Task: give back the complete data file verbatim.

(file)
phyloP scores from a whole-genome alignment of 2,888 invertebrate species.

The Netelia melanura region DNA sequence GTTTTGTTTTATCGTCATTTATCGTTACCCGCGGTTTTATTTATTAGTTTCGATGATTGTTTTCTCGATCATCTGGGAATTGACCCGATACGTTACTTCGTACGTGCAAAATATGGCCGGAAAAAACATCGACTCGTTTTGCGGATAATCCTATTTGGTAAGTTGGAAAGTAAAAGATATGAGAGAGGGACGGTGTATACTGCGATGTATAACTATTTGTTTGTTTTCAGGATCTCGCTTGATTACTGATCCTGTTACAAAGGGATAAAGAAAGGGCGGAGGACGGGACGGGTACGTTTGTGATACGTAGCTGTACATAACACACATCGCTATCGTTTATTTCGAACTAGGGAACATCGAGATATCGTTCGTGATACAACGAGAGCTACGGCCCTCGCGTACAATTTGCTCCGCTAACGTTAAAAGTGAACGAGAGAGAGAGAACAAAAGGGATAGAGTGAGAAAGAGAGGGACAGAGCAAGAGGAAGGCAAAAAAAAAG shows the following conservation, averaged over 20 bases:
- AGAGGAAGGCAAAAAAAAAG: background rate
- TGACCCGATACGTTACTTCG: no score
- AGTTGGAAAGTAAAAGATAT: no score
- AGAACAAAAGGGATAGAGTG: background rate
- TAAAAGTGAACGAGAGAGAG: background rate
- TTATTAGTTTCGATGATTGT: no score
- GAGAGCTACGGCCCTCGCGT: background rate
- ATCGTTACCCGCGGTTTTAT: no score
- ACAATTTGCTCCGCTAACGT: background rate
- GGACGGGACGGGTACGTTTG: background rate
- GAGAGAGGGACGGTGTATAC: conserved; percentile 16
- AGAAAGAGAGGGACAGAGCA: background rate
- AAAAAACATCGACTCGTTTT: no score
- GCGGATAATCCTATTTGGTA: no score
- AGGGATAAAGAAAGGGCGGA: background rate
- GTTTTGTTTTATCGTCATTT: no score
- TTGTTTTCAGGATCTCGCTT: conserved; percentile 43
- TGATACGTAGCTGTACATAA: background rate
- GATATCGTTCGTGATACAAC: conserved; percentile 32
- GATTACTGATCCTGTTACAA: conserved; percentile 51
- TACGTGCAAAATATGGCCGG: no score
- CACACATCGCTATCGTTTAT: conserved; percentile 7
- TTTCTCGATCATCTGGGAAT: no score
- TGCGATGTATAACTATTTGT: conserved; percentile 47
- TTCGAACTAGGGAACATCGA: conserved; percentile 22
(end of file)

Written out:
phyloP scores from a whole-genome alignment of 2,888 invertebrate species.

The Netelia melanura region DNA sequence GTTTTGTTTTATCGTCATTTATCGTTACCCGCGGTTTTATTTATTAGTTTCGATGATTGTTTTCTCGATCATCTGGGAATTGACCCGATACGTTACTTCGTACGTGCAAAATATGGCCGGAAAAAACATCGACTCGTTTTGCGGATAATCCTATTTGGTAAGTTGGAAAGTAAAAGATATGAGAGAGGGACGGTGTATACTGCGATGTATAACTATTTGTTTGTTTTCAGGATCTCGCTTGATTACTGATCCTGTTACAAAGGGATAAAGAAAGGGCGGAGGACGGGACGGGTACGTTTGTGATACGTAGCTGTACATAACACACATCGCTATCGTTTATTTCGAACTAGGGAACATCGAGATATCGTTCGTGATACAACGAGAGCTACGGCCCTCGCGTACAATTTGCTCCGCTAACGTTAAAAGTGAACGAGAGAGAGAGAACAAAAGGGATAGAGTGAGAAAGAGAGGGACAGAGCAAGAGGAAGGCAAAAAAAAAG shows the following conservation, averaged over 20 bases:
- AGAGGAAGGCAAAAAAAAAG: background rate
- TGACCCGATACGTTACTTCG: no score
- AGTTGGAAAGTAAAAGATAT: no score
- AGAACAAAAGGGATAGAGTG: background rate
- TAAAAGTGAACGAGAGAGAG: background rate
- TTATTAGTTTCGATGATTGT: no score
- GAGAGCTACGGCCCTCGCGT: background rate
- ATCGTTACCCGCGGTTTTAT: no score
- ACAATTTGCTCCGCTAACGT: background rate
- GGACGGGACGGGTACGTTTG: background rate
- GAGAGAGGGACGGTGTATAC: conserved; percentile 16
- AGAAAGAGAGGGACAGAGCA: background rate
- AAAAAACATCGACTCGTTTT: no score
- GCGGATAATCCTATTTGGTA: no score
- AGGGATAAAGAAAGGGCGGA: background rate
- GTTTTGTTTTATCGTCATTT: no score
- TTGTTTTCAGGATCTCGCTT: conserved; percentile 43
- TGATACGTAGCTGTACATAA: background rate
- GATATCGTTCGTGATACAAC: conserved; percentile 32
- GATTACTGATCCTGTTACAA: conserved; percentile 51
- TACGTGCAAAATATGGCCGG: no score
- CACACATCGCTATCGTTTAT: conserved; percentile 7
- TTTCTCGATCATCTGGGAAT: no score
- TGCGATGTATAACTATTTGT: conserved; percentile 47
- TTCGAACTAGGGAACATCGA: conserved; percentile 22